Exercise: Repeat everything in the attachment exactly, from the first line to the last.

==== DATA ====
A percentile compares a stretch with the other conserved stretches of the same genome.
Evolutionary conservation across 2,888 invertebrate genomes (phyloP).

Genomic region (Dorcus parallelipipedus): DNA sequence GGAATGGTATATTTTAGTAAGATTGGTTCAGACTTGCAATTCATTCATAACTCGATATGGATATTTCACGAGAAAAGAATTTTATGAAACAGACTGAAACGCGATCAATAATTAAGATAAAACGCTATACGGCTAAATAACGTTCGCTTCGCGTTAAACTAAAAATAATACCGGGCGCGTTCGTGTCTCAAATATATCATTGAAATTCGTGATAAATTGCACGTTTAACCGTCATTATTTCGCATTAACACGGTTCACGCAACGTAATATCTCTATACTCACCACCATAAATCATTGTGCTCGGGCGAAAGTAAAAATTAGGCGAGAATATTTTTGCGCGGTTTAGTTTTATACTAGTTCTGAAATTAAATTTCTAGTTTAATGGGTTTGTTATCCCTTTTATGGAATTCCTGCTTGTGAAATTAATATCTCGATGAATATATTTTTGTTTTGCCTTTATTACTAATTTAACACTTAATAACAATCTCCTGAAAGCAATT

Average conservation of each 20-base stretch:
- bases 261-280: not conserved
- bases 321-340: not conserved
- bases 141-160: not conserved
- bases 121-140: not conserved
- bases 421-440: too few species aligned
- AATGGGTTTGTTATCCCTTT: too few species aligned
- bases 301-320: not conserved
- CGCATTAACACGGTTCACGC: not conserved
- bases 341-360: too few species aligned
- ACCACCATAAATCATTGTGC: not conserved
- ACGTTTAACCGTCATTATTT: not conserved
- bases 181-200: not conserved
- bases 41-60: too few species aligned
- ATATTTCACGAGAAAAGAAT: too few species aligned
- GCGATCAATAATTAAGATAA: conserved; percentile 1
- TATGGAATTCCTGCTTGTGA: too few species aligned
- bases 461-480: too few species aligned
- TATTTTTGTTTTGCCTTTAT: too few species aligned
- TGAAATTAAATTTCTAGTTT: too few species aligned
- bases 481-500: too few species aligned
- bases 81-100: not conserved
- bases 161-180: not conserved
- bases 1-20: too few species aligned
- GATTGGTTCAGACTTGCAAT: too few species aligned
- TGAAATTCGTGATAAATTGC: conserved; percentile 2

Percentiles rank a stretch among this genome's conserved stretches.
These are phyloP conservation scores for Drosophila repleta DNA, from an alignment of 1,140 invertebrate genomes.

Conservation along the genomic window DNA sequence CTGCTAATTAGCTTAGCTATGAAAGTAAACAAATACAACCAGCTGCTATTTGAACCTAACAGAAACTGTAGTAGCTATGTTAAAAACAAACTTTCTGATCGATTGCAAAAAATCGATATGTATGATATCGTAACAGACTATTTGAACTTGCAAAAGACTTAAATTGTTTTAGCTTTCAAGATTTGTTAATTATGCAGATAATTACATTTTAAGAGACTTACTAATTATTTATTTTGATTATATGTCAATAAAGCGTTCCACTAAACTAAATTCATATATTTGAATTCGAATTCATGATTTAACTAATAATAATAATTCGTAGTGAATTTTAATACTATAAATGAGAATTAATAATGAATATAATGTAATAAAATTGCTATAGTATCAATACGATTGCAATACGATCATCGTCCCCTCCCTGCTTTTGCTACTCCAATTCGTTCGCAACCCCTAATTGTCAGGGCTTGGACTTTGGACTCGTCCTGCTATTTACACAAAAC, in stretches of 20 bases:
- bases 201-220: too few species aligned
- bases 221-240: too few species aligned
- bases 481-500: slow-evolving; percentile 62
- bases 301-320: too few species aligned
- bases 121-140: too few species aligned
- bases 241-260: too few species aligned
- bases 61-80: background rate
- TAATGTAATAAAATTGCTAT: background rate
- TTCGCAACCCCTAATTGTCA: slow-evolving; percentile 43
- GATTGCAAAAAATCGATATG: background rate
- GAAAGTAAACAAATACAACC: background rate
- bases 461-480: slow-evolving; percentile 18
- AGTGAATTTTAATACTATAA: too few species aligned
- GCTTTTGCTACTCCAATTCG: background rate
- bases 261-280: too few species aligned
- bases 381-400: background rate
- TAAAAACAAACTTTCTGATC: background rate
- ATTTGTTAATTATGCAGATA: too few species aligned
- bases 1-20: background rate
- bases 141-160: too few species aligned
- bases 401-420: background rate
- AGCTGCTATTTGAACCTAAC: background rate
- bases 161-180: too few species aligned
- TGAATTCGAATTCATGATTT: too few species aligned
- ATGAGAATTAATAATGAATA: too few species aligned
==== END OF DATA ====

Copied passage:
A percentile compares a stretch with the other conserved stretches of the same genome.
Evolutionary conservation across 2,888 invertebrate genomes (phyloP).

Genomic region (Dorcus parallelipipedus): DNA sequence GGAATGGTATATTTTAGTAAGATTGGTTCAGACTTGCAATTCATTCATAACTCGATATGGATATTTCACGAGAAAAGAATTTTATGAAACAGACTGAAACGCGATCAATAATTAAGATAAAACGCTATACGGCTAAATAACGTTCGCTTCGCGTTAAACTAAAAATAATACCGGGCGCGTTCGTGTCTCAAATATATCATTGAAATTCGTGATAAATTGCACGTTTAACCGTCATTATTTCGCATTAACACGGTTCACGCAACGTAATATCTCTATACTCACCACCATAAATCATTGTGCTCGGGCGAAAGTAAAAATTAGGCGAGAATATTTTTGCGCGGTTTAGTTTTATACTAGTTCTGAAATTAAATTTCTAGTTTAATGGGTTTGTTATCCCTTTTATGGAATTCCTGCTTGTGAAATTAATATCTCGATGAATATATTTTTGTTTTGCCTTTATTACTAATTTAACACTTAATAACAATCTCCTGAAAGCAATT

Average conservation of each 20-base stretch:
- bases 261-280: not conserved
- bases 321-340: not conserved
- bases 141-160: not conserved
- bases 121-140: not conserved
- bases 421-440: too few species aligned
- AATGGGTTTGTTATCCCTTT: too few species aligned
- bases 301-320: not conserved
- CGCATTAACACGGTTCACGC: not conserved
- bases 341-360: too few species aligned
- ACCACCATAAATCATTGTGC: not conserved
- ACGTTTAACCGTCATTATTT: not conserved
- bases 181-200: not conserved
- bases 41-60: too few species aligned
- ATATTTCACGAGAAAAGAAT: too few species aligned
- GCGATCAATAATTAAGATAA: conserved; percentile 1
- TATGGAATTCCTGCTTGTGA: too few species aligned
- bases 461-480: too few species aligned
- TATTTTTGTTTTGCCTTTAT: too few species aligned
- TGAAATTAAATTTCTAGTTT: too few species aligned
- bases 481-500: too few species aligned
- bases 81-100: not conserved
- bases 161-180: not conserved
- bases 1-20: too few species aligned
- GATTGGTTCAGACTTGCAAT: too few species aligned
- TGAAATTCGTGATAAATTGC: conserved; percentile 2

Percentiles rank a stretch among this genome's conserved stretches.
These are phyloP conservation scores for Drosophila repleta DNA, from an alignment of 1,140 invertebrate genomes.

Conservation along the genomic window DNA sequence CTGCTAATTAGCTTAGCTATGAAAGTAAACAAATACAACCAGCTGCTATTTGAACCTAACAGAAACTGTAGTAGCTATGTTAAAAACAAACTTTCTGATCGATTGCAAAAAATCGATATGTATGATATCGTAACAGACTATTTGAACTTGCAAAAGACTTAAATTGTTTTAGCTTTCAAGATTTGTTAATTATGCAGATAATTACATTTTAAGAGACTTACTAATTATTTATTTTGATTATATGTCAATAAAGCGTTCCACTAAACTAAATTCATATATTTGAATTCGAATTCATGATTTAACTAATAATAATAATTCGTAGTGAATTTTAATACTATAAATGAGAATTAATAATGAATATAATGTAATAAAATTGCTATAGTATCAATACGATTGCAATACGATCATCGTCCCCTCCCTGCTTTTGCTACTCCAATTCGTTCGCAACCCCTAATTGTCAGGGCTTGGACTTTGGACTCGTCCTGCTATTTACACAAAAC, in stretches of 20 bases:
- bases 201-220: too few species aligned
- bases 221-240: too few species aligned
- bases 481-500: slow-evolving; percentile 62
- bases 301-320: too few species aligned
- bases 121-140: too few species aligned
- bases 241-260: too few species aligned
- bases 61-80: background rate
- TAATGTAATAAAATTGCTAT: background rate
- TTCGCAACCCCTAATTGTCA: slow-evolving; percentile 43
- GATTGCAAAAAATCGATATG: background rate
- GAAAGTAAACAAATACAACC: background rate
- bases 461-480: slow-evolving; percentile 18
- AGTGAATTTTAATACTATAA: too few species aligned
- GCTTTTGCTACTCCAATTCG: background rate
- bases 261-280: too few species aligned
- bases 381-400: background rate
- TAAAAACAAACTTTCTGATC: background rate
- ATTTGTTAATTATGCAGATA: too few species aligned
- bases 1-20: background rate
- bases 141-160: too few species aligned
- bases 401-420: background rate
- AGCTGCTATTTGAACCTAAC: background rate
- bases 161-180: too few species aligned
- TGAATTCGAATTCATGATTT: too few species aligned
- ATGAGAATTAATAATGAATA: too few species aligned